DODEA teachers step into war zone to teach English to Afghans
By T.D. FLACK | STARS AND STRIPES Published: December 30, 2010
MISAWA AIR BASE, Japan -- When Pamela Tucker last deployed to Iraq, she wore a uniform and carried a weapon. On her current deployment to Afghanistan, she’s armed only with the language course curriculum that she uses to teach Afghans English.
Tucker — a Department of Defense Education Activity teacher from Misawa Air Base, Japan — leads a small team of Civilian Expeditionary Workforce employees who teach Afghan military, police and government employees at oftentimes Spartan locations across the country.
She says it’s a difficult and daunting task, but that she volunteered “because it will empower them to be able to communicate globally ... and it puts them in a better position to defend themselves and to take care of their country.”
Tucker’s Mobile Training Team — including four other DODEA teachers and nine Defense Language Institute employees — is augmented by about 50 Afghan instructors. They run language courses at five sites across the country – including Kabul and Kandahar – and are looking to add three additional sites in the near future. The team is part of the NATO Training Mission-Afghanistan’s Education Division, tasked with providing English instruction to Afghan security forces with a 70 percent rate of illiteracy.
Though Tucker’s a staff sergeant in the Army Reserve, she’s in Afghanistan in a strictly civilian role. Her military background and two deployments to Iraq meant she had a pretty good idea of what to expect in terms of living conditions during her yearlong volunteer assignment.
“The environment is very austere and you have to be prepared for that ... so it takes someone who is both physically and mentally tough,” she said during a phone interview.
Steve Osborne, a teacher from Naples High School, Italy, said he volunteered because he’s getting ready to retire after 30 years and “wanted to end my career with an adventure.”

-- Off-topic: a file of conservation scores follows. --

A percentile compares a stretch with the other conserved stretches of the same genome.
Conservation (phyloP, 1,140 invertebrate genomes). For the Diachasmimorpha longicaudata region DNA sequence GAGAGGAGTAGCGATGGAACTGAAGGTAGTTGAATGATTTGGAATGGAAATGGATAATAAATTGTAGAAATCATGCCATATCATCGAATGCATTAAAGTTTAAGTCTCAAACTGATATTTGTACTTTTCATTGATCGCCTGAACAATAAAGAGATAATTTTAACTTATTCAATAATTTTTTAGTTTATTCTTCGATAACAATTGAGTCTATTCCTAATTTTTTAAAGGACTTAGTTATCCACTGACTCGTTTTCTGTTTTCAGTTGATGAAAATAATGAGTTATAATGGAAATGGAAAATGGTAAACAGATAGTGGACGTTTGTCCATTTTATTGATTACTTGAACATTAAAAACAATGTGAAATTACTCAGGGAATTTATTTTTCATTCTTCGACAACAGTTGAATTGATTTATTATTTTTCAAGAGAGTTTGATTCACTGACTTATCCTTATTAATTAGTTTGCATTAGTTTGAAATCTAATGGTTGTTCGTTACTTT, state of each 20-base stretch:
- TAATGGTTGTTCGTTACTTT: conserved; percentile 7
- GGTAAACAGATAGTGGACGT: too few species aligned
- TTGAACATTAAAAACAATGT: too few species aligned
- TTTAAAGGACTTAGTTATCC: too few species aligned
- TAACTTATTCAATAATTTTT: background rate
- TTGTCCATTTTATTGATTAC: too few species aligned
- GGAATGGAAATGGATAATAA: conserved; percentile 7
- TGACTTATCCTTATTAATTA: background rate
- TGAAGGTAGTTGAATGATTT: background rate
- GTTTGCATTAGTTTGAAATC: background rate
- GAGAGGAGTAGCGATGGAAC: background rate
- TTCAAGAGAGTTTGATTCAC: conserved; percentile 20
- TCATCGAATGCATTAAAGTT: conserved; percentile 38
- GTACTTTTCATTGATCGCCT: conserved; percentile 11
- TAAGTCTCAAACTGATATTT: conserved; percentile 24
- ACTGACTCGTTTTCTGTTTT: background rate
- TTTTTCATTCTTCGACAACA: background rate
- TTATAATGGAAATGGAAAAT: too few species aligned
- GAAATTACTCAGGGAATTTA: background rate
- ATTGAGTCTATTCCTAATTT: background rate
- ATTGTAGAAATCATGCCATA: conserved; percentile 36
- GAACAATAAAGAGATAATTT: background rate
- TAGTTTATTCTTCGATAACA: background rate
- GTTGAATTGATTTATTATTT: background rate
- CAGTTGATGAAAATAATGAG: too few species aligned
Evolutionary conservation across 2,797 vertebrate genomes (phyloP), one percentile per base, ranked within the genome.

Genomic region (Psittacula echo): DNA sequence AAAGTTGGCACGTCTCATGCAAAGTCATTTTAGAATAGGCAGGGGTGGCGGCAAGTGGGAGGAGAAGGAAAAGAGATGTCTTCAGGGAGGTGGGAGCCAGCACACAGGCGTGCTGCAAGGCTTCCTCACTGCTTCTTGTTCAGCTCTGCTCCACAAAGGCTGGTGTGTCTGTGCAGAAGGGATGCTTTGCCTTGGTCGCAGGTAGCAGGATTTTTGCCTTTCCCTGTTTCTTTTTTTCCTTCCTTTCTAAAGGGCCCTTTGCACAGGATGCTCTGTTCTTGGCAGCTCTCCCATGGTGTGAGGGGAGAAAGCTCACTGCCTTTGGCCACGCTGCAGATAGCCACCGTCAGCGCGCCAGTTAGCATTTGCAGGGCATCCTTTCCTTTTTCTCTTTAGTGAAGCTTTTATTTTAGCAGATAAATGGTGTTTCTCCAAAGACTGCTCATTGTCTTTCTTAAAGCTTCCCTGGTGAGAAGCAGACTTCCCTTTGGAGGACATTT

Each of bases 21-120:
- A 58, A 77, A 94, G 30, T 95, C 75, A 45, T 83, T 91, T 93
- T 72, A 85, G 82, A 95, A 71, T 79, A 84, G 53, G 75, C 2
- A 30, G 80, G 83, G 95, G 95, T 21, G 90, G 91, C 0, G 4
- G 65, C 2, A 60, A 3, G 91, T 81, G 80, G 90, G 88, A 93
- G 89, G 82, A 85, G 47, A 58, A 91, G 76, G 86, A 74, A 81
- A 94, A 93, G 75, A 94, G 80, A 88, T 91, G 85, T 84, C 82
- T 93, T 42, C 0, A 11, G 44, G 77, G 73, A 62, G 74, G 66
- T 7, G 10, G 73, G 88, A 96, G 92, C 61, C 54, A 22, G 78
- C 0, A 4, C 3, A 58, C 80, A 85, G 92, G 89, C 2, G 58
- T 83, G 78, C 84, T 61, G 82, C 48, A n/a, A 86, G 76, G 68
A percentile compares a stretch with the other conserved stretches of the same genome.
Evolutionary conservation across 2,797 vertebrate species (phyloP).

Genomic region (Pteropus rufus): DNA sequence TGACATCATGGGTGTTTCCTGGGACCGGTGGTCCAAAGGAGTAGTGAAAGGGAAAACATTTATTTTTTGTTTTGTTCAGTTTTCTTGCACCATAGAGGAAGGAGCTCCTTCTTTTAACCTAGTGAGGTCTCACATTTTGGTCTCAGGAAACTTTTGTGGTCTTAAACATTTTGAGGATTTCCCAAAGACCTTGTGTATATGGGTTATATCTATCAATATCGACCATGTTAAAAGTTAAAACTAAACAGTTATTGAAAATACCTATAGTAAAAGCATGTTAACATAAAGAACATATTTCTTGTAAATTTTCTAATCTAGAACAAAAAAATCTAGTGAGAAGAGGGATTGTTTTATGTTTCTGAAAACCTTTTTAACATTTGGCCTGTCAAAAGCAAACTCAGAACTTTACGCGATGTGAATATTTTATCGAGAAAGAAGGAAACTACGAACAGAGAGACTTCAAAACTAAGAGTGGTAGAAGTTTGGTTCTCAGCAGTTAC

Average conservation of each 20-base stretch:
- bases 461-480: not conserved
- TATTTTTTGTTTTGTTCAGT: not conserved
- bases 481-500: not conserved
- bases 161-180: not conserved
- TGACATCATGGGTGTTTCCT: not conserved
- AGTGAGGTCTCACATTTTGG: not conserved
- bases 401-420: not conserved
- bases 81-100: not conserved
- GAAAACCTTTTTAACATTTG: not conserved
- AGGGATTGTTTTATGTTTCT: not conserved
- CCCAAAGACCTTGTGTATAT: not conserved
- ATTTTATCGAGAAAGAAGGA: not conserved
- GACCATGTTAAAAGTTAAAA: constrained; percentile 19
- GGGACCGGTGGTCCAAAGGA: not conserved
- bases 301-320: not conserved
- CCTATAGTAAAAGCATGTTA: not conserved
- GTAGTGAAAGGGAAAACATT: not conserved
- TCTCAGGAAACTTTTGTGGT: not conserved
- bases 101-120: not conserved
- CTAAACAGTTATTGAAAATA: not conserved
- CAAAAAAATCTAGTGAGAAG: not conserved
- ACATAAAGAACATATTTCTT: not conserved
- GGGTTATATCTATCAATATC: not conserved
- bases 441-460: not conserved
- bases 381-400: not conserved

Osborne called the deployment the most challenging, yet rewarding, teaching experience of his career.
“I feel like I am really accomplishing something of value; establishing a lasting line between these young Afghans and Americans,” Osborne wrote in an e-mail. “Though they admit to the difficult political and military situation at the moment they are very optimistic about the future of the country.”
Judy Ryan, from the Fort Knox Community Schools in Kentucky, is now teaching at a small, remote camp high in the mountains of Afghanistan, surrounded by a commando training camp.
“I have taught in four other countries and have always adored my students,” Ryan wrote in an e-mail from Afghanistan. “But with these students, I know how critically important it is for them to learn English and watching them succeed in this effort is beyond any teacher’s dreams for her students.”
Thomas Wiglesworth, who normally teaches at Andersen Elementary School on Guam, is working in Kandahar, home to “frequent rocket attacks.”
Wiglesworth said he hears success reports from American advisers who say the Afghans are “motivated by the English classes” and are “using the language more frequently.”
He said he would highly recommend the duty to other teachers.
“I have done few things in my life that have provided such a great sense of pride and contribution this opportunity has provided,” he said in an e-mail. “The Afghan soldiers, many who have lost parents and loved ones to the Taliban, deeply love their country and want to see freedom established.”
As team leader, Tucker visits all the sites, some of which have limited resources.
“You just have to resort to grass-roots teaching,” she said. “You have to teach in a manner that can get the lesson across without the added support technology.”
Marilee Fitzgerald, the acting director of DODEA, said the teachers who deploy are “high performing ... ready and available to step in and assume the instructional responsibilities.”
“We look at their service in Afghanistan not as a loss, but as an opportunity for them to expand their horizons and bring back some of what they learn to their classrooms,” Fitzgerald wrote in an e-mail.
Tucker said she’s just glad she’s getting the chance to help.
“I would just say that this is a daunting and challenging experience,” she said. “But I believe wholeheartedly in the U.S. mission and I feel fortunate to have a chance to lend to this process.”